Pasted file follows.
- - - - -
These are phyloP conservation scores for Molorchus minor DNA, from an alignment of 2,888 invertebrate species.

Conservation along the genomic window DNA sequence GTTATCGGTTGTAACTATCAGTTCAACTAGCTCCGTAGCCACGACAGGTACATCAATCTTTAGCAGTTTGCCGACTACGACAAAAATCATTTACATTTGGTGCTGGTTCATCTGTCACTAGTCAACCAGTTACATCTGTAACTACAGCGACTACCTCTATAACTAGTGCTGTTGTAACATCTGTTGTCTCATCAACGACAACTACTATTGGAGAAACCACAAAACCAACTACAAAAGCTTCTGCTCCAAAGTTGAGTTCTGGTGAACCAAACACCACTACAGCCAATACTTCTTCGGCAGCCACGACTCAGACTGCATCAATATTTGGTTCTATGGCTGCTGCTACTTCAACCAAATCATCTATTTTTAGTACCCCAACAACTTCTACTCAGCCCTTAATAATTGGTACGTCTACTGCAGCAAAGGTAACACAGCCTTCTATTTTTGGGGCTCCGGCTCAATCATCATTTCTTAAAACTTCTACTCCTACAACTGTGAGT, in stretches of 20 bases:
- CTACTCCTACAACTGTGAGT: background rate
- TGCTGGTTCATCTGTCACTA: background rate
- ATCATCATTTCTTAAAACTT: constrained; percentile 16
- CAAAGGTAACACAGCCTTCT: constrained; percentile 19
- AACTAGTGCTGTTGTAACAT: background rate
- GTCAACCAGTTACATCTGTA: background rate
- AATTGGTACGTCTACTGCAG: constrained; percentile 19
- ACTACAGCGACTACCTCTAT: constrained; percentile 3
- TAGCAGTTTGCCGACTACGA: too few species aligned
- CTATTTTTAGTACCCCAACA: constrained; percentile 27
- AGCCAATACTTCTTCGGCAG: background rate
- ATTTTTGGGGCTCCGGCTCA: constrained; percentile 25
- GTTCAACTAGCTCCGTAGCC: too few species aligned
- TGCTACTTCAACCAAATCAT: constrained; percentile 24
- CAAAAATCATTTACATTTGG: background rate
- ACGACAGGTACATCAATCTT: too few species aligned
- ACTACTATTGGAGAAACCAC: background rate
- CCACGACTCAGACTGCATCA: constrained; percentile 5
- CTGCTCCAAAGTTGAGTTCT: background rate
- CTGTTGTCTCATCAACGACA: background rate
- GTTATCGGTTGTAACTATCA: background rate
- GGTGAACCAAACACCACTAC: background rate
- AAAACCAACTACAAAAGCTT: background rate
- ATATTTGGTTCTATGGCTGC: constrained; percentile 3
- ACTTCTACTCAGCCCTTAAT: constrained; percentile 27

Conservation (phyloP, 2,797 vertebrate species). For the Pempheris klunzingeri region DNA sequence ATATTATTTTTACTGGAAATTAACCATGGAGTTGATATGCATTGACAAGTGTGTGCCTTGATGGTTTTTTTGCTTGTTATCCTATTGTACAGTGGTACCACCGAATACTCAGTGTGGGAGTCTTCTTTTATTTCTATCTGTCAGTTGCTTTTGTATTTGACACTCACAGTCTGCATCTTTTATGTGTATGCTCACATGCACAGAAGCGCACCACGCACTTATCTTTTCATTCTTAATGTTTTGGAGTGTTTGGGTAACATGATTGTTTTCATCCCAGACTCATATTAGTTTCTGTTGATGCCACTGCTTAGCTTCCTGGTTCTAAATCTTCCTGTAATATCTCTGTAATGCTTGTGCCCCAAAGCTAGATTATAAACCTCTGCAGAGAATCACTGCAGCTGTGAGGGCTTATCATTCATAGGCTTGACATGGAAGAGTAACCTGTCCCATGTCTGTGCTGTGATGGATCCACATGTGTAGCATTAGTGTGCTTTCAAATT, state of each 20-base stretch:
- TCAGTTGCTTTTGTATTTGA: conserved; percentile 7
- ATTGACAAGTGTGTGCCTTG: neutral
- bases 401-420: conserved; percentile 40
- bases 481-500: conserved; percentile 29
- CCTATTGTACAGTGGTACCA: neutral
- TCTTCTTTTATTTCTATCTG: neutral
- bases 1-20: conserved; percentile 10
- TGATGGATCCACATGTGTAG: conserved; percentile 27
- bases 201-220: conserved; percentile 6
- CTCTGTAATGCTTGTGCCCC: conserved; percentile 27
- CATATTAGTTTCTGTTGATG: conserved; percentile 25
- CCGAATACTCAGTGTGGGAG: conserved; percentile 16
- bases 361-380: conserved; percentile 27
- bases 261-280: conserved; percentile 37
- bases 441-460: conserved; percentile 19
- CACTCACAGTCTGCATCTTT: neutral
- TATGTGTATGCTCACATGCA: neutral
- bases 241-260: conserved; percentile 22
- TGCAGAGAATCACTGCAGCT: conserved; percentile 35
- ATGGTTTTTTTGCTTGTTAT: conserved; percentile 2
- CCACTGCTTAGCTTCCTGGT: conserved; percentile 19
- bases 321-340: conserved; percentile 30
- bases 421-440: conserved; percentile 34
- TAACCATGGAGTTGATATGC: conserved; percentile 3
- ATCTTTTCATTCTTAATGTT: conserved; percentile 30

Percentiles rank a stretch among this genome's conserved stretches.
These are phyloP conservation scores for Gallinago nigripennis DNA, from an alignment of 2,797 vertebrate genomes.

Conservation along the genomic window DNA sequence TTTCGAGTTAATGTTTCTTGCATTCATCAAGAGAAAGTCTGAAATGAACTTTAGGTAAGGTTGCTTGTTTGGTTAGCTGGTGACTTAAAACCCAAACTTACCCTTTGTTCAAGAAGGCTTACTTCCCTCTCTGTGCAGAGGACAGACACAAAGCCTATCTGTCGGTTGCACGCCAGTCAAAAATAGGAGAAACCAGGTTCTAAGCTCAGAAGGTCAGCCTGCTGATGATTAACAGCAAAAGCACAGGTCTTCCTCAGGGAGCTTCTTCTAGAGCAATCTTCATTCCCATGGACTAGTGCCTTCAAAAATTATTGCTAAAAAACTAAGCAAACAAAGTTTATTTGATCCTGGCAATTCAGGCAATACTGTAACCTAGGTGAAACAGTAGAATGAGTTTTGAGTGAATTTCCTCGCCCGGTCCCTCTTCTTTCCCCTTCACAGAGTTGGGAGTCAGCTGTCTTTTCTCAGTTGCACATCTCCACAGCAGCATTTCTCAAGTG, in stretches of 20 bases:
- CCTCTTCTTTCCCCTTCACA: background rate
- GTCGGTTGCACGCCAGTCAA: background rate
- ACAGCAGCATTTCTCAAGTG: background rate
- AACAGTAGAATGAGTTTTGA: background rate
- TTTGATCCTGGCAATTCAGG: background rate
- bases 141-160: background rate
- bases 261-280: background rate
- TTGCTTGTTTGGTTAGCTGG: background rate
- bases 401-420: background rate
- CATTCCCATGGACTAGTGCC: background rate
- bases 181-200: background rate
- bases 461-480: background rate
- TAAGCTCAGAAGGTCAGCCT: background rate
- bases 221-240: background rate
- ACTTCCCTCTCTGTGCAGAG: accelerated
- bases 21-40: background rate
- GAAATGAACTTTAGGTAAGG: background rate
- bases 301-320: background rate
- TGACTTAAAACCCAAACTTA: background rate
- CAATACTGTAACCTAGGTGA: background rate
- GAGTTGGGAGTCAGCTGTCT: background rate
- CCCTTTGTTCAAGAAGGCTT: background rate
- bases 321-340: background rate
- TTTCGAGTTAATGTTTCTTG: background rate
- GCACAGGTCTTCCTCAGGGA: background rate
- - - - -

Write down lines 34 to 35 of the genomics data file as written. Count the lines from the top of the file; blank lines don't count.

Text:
- TCTTCTTTTATTTCTATCTG: neutral
- bases 1-20: conserved; percentile 10